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The Forgotten: Claude Miller's "Deadly Circuit" (1983)

A private eye becomes obsessed with a female serial killer and becomes complicit in her crimes in this perverse and haunted romance.
Michel Serrault, like his co-star here, Isabelle Adjani, used to be in everything. As ubiquitous as Depardieu. La cage aux folles might be his best-known film. Despite his omnipresence, he seems surprising casting as a private eye known only as "the Eye," but then he does have inverted Vs for eyebrows, just like Hammett's description of Sam Spade.
The Eye has a class photograph of a group of schoolgirls. He's talking to his ex-wife on the phone. She won't tell him which one is his daughter. He guesses wrong. He'll be allowed another guess in a year. There are about thirty kids to choose from.
What a brilliant opening scene! We'll forgive the strutting eighties music and neo-noir Venetian blind shadows. This is a film besotted with movie-ness and wallowing in plot contrivance, but it's also perverse, haunted and romantic. The Eye is warned against letting his new case get too complicated. Of course it does anyway.
A wealthy couple want their son's new lover investigated. They're right to be suspicious: she's Isabelle Adjani and she's soon consigning his body to the bottom of a lake and running off with his savings. The Eye has seen all this through the lens of one of the absurd array of cameras he owns (every time he reaches for one it's a different variety, just as every television set in the film is playing a nature documentary) but rather than alerting the authorities he gives chase himself, curiosity aroused. Leaving Brussels for Nice, Isabelle assumes a new name and a new bad eighties haircut and a new man, who soon falls out of a closet, dead. And now the Eye is actively concealing her crimes, helping her get away with murder, and financing his stalking with expenses paid by the parents of her previous victim.
This nutty confection was spilled from the pen of Marc Behm, an American who settled in France to write crime novels while occasionally offering stories to the movies. (He was, perhaps, a bit of a crook himself: he sold a plot to the Beatles for their second movie, Help!, which had to be ditched when it was discovered that Belmondo was doing the same story back in France: it was by Jules Verne. Undeterred, he pitched a replacement yarn about Ringo's ring, and this was used instead.)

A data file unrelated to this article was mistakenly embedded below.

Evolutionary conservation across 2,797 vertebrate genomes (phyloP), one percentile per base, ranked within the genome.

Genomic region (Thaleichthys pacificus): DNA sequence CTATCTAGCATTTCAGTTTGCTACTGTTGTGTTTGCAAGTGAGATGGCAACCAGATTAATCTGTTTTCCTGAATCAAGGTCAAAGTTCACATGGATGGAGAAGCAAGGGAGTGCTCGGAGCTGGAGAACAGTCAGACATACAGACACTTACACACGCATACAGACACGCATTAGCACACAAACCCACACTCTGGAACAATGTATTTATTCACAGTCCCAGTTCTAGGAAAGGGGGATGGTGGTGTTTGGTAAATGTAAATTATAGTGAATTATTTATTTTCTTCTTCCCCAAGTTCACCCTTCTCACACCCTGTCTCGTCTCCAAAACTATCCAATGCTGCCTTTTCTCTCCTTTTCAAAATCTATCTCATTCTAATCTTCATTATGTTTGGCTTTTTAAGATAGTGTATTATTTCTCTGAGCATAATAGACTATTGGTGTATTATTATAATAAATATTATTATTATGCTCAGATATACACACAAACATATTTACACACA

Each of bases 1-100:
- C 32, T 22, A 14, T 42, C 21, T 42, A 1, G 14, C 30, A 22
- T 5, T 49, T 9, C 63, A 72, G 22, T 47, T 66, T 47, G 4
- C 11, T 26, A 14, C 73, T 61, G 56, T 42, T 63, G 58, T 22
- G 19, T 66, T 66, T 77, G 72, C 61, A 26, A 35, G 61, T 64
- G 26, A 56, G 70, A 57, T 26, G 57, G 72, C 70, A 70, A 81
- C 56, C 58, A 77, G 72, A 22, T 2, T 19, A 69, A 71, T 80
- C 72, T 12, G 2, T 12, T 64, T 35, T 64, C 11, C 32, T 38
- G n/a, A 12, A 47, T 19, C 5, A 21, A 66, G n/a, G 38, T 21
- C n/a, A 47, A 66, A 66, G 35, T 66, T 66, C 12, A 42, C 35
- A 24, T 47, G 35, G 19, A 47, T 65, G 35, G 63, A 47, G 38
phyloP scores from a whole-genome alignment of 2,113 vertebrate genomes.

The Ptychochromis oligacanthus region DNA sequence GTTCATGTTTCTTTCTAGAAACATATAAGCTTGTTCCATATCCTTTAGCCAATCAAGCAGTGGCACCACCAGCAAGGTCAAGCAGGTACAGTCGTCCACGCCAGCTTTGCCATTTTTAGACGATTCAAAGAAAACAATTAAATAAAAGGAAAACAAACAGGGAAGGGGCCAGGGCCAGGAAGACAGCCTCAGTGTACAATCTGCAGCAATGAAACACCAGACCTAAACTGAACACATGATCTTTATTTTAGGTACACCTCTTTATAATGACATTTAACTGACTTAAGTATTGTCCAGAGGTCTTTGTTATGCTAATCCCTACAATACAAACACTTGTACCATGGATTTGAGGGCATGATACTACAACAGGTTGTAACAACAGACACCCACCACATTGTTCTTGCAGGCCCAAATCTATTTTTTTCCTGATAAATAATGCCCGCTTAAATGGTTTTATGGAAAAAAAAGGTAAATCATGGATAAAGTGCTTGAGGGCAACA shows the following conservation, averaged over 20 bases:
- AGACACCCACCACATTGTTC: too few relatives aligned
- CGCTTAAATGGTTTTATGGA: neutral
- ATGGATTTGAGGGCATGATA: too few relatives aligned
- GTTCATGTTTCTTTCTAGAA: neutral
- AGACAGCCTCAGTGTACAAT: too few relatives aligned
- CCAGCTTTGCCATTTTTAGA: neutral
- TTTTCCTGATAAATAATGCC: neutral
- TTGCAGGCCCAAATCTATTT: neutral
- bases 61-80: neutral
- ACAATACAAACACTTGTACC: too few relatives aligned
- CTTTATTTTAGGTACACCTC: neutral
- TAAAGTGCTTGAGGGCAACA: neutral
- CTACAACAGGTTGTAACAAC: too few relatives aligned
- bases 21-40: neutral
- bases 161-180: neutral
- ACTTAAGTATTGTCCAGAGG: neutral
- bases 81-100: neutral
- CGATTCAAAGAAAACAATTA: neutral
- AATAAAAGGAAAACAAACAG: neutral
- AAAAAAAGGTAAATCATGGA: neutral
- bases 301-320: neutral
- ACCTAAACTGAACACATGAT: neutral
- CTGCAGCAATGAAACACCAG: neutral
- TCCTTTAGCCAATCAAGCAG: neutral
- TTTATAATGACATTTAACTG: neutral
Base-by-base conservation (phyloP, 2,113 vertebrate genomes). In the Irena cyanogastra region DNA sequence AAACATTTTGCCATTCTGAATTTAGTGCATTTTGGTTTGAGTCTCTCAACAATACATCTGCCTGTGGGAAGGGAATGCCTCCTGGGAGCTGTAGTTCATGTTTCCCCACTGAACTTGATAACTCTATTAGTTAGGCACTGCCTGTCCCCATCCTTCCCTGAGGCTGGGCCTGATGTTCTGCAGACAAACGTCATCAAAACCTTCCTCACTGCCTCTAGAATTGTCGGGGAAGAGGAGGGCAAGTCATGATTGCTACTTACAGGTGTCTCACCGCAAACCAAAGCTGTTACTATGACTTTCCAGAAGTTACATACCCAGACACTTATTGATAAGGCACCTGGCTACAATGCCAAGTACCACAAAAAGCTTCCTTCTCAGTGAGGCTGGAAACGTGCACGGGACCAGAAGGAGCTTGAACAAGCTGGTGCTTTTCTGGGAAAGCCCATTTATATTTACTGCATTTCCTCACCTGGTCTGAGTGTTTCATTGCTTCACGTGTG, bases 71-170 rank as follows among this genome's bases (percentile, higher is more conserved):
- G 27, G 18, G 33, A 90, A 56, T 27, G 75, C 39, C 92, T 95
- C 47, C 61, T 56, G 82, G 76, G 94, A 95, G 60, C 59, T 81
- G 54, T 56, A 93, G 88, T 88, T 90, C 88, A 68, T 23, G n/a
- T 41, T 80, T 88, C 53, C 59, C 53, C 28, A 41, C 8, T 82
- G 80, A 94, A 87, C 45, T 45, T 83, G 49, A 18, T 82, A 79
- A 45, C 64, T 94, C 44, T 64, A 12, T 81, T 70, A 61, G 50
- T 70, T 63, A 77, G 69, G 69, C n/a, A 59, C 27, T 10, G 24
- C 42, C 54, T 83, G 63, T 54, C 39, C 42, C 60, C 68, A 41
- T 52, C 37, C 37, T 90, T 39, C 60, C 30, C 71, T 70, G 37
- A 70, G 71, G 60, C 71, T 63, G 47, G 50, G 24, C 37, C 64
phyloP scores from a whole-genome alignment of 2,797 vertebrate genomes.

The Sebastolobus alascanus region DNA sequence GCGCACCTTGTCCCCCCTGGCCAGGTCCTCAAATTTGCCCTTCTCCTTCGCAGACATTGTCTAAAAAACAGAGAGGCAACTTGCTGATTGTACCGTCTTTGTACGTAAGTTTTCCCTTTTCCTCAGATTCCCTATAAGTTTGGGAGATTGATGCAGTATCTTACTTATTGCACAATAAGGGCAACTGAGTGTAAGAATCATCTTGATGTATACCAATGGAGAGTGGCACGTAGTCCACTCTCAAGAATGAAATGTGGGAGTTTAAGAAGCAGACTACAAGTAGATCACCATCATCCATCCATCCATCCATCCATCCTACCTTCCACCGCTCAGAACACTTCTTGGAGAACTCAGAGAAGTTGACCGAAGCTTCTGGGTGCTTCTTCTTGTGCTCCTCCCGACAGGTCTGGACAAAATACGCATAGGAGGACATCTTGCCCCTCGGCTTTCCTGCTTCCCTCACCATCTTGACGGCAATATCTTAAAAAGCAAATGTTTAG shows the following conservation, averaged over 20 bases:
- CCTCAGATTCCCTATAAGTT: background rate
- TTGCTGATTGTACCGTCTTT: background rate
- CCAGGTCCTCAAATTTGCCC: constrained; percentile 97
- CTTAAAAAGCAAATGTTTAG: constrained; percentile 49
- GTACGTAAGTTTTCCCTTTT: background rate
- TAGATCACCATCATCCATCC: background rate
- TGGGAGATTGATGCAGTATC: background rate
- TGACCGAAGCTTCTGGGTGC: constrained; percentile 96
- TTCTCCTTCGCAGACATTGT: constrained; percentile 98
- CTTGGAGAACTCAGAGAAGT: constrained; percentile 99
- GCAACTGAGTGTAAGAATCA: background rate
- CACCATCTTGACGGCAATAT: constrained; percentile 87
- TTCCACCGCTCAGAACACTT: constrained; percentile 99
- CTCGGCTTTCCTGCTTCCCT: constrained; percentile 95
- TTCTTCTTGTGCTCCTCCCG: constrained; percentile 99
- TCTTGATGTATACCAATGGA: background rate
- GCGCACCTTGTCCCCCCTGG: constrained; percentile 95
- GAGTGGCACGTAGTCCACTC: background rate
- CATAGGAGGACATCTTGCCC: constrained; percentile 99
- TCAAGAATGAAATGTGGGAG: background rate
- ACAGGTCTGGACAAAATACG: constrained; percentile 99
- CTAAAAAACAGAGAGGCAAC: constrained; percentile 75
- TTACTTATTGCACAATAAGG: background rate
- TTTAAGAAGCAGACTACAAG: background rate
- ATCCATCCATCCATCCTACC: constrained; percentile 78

Behm's twisted tale is adapted by the Audiards, father and son, and directed in a slick, commercial but also swooningly beautiful and highly imaginative style by Claude Miller, a former production manager to Truffaut whose approach is far more sweeping, swooping, and operatic than his mentor's. Adjani's entrance by a carousel, little more than a glimpse, is accompanied by the hurdy-gurdy music suddenly exploding from nowhere at just the right instant, a moment that feels instantly iconic.
Along the way we get Geneviève Page as the Eye's boss, and a very atypical cameo by Stephane Audran as the ugliest woman in France (despite hideous false teeth, she can't quite make you buy it, but it feels less cruel than casting some genuine unfortunate). But the film is claustrophobically concentrated on its two leads, and in its world of movie-ness: nothing is realistic here, everything is amped-up for maximum production values and maximum glitz, until we get to the grey industrial town where, we intuit, Adjani's story began.
The idea that the Eye both relates Adjani to his lost daughter and is romantically smitten with her is a very French one—other nations really aren't so comfortable with that kind of quasi-incest, but it runs all through French cinema. At least this film owns its inherent creepiness: the Eye is going to wind up a murderer as well as an accessory to murder, and this isn't going to end well for anybody.
Miller has lots of good weird stuff going for him here, and makes fine use of Adjani's glassy, glacial mode. He also has Serrault, who is a terrific comedian and allows the film to acknowledge the absurdity of its scenario (in this closed world, paradoxically jumping all over Europe, almost everyone is either killer or victim), his reactions beautifully timed as farce-comedy, but gradually shading into madness and tragedy. Cinema misses him.
***
The Forgotten is a fortnightly column by David Cairns, author of Shadowplay.

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